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  • Thank you for the lovely photos at the top of this post. I spent an idyllic two weeks in a small town south of the Loire Valley like 25 years ago and your photos brought back many happy memories. We did day trips to the chateaux — all the biggies and a few really small ones. My most memorable was the Château d’Amboise where I wandered into a small chapel and discovered that Leonardo da Vinci was buried there! A moment I’ll never forget.

    • Thank you Kate ! Now I want to go too! Which brand of yarn are you using doe the Hana sweater??? I, too, morn the loss of Rowan’s Denim

    • I visited both Amboise and Chenonceau about 20 years ago. Plus a big ole pile of other chataux. It was a glorious two weeks. The sun shone happily throughout the whole holiday. #lifegoals to buy a cottage in Chinon and retire there.

  • The first gardening book I ever bought was of French gardens. Oh how my novice self aspired to create that seemingly effortless beauty and style. Reality soon reared its weedy, patchy head, but every year I ride my bike along a block long path in Minneapolis where the apple blossoms arch overhead and say to myself “I’m in France, I’m in France!”

    • I have yet to find that block in Minneapolis that will let me pretend I am in France, I wish you could share its location, or even just its neighborhood so I could stumble upon it. Several years ago, we took a garden tour of Provence, and were able to visit several private gardens; it was pretty glorious, and anything that could recapture the memory, if only for a few minutes, would be a lovely reminder.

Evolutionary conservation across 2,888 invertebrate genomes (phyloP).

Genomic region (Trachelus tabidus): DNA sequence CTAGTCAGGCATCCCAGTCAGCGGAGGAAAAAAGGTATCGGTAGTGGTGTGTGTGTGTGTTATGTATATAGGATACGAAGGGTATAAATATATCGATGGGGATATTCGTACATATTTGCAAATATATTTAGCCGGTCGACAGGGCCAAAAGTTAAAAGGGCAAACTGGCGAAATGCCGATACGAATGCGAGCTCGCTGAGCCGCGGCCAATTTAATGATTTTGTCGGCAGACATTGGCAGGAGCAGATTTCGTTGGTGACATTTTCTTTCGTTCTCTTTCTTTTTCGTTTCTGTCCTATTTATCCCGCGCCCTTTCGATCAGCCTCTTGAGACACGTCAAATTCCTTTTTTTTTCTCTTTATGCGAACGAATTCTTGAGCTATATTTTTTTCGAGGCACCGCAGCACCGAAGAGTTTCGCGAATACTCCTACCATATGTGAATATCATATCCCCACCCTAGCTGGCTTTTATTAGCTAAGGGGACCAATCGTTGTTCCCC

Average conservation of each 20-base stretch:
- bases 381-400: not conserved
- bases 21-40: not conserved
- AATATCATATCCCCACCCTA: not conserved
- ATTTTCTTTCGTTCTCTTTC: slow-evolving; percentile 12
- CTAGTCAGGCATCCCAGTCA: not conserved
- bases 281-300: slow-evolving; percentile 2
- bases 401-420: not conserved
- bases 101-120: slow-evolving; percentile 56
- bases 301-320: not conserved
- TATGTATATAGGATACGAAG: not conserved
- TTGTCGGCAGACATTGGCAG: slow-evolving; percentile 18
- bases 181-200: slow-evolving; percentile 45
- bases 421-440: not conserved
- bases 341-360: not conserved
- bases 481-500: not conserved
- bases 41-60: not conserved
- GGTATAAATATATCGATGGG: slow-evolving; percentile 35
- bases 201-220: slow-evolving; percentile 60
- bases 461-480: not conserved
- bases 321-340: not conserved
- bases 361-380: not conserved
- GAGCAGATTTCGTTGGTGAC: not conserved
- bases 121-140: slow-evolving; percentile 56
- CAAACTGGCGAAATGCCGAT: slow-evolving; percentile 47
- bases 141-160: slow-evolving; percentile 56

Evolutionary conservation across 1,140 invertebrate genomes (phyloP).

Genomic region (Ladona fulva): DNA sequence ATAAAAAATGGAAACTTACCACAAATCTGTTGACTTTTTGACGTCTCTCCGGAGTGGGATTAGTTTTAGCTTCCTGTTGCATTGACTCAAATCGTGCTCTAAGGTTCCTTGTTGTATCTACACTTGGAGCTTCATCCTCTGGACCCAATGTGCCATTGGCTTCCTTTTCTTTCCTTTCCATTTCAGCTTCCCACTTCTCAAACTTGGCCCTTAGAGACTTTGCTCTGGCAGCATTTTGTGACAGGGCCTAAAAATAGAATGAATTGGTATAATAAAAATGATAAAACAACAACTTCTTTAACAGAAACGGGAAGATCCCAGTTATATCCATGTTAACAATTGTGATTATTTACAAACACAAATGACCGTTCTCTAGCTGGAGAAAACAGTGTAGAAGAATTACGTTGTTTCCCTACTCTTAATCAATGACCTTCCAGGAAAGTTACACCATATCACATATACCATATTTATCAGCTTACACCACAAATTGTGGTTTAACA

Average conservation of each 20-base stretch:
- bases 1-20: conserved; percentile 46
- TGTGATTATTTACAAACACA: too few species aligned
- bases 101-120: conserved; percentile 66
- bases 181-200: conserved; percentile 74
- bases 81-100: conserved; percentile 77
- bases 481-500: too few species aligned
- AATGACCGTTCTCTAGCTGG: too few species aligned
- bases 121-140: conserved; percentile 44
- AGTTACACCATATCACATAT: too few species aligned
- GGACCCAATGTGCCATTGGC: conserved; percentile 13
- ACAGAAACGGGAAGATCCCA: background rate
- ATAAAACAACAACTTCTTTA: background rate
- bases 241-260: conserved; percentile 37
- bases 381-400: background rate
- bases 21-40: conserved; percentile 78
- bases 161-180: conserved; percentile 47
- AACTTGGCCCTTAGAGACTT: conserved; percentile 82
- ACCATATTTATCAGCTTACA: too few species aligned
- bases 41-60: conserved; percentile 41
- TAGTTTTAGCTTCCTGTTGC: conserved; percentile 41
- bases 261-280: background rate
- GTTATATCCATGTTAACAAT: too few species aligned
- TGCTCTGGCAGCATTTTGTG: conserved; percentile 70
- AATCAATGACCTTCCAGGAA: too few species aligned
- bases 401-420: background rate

• Absolutely adored seeing several chateaux in 2018. Fell in love with Chenonceau – would live there in a heartbeat!! The floral arrangements were gorgeous – icing on the cake!

        Hope to one day be able to make such beautiful cables. Your work is lovely!

  • I’m totally ignorant of French gardens, thank you so much for the pictures, but it really reminds me of Biltmore which is always full of flowers and whose gardens are lovely and designed for cutting

  • Your vacay photos are absolutely WOW! And your ‘fate intervening’ sounds the same as mine…except a deadline;)

  • Oh, France!! It’s been too long! Thanks for giving me a virtual visit! Those flowers! Im inspired to grab all the French yogurt jars I’ve been collecting and fill them with fleurs!

    And Junko Okamoto!! I recently discovered her, too! Working on her Papa sweater now, but several of her designs are on my to-do list. Cool stuff!!

  • Oh what gorgeous photos! That alone must have kept you busy. But then you go and take along a beautiful complicated sweater and work on it on a trip and it doesn’t get lost! Like a high-wire act with no net. All that texture in denim looks A-Mazing. Still thinking about those jam jars…

  • On one of my daughters and my trips to Paris we visited Giverny, Monet’s home and garden. Very peaceful and lovely. Better than seeing pictures. We also visited Versailles on the day the gardens were open and the fountain was dancing to music. Beautiful memories of two very distinct garden styles, Monet’s wild and free, Versailles tamed and perfect.

  • I put aside my Daytripper dreams when warm weather came calling. Now that it’s nippy in the morning, I get to pull out my swatch and all those gorgeous colors! Thank you for the reminder. Also, I love the colors you chose!

    • Me too – those are gorgeous colors!

  • Well jell as they say! We did chateaux in our youth with the just-take-the-next-train planning method and so ended up at a ruined one… must get back there one day. Too hot for knitting for much of August! I hope you are not flooded out or otherwise suffering from weather!